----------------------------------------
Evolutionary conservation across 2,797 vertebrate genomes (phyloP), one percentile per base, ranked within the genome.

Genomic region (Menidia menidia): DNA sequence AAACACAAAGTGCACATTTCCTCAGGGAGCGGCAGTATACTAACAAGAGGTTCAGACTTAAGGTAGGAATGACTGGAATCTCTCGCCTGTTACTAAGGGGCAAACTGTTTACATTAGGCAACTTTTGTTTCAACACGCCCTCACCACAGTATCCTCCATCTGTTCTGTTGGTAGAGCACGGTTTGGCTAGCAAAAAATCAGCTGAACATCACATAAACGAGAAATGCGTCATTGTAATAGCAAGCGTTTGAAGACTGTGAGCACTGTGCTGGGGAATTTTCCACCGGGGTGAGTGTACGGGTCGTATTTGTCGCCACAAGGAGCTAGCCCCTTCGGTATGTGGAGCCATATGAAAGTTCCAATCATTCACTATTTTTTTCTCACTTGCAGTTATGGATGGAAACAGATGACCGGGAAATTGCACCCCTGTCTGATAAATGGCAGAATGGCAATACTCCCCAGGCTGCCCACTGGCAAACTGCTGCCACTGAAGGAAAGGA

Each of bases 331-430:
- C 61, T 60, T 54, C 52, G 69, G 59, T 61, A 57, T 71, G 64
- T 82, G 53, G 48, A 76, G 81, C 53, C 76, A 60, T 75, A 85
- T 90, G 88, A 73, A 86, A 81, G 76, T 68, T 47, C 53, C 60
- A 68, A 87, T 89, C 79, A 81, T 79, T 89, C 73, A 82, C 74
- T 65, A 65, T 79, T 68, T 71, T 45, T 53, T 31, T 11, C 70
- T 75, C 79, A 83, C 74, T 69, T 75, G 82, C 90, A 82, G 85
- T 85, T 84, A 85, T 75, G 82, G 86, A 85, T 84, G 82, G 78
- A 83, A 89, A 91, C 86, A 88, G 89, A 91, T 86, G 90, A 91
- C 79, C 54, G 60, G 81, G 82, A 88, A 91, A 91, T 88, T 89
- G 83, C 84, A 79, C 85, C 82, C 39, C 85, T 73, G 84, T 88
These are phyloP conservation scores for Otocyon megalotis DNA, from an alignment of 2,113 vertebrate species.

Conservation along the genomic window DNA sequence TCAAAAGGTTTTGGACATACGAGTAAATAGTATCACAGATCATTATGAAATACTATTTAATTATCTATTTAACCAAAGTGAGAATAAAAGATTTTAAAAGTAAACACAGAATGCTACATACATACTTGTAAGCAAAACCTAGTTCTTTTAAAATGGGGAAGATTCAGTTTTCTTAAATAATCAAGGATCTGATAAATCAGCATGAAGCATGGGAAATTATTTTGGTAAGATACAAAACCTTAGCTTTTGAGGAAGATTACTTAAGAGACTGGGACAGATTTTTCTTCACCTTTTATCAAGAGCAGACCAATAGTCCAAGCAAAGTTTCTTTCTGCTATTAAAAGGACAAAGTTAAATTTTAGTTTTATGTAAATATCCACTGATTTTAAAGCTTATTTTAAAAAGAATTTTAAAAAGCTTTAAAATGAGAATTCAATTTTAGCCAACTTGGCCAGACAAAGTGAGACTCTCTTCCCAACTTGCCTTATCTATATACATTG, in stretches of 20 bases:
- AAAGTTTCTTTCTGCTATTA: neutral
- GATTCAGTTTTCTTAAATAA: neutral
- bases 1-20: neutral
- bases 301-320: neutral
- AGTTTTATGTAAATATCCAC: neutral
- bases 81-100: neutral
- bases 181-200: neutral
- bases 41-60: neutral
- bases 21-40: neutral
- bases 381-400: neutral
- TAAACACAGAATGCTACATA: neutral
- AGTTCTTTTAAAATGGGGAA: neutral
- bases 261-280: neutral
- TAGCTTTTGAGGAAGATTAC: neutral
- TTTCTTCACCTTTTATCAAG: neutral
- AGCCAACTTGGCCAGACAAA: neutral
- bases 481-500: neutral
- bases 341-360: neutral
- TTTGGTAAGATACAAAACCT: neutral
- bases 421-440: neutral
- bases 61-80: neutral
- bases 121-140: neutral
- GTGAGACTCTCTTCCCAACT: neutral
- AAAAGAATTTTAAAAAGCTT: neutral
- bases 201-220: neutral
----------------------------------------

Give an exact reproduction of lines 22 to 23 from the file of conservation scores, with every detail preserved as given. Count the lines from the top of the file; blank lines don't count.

- bases 181-200: neutral
- bases 41-60: neutral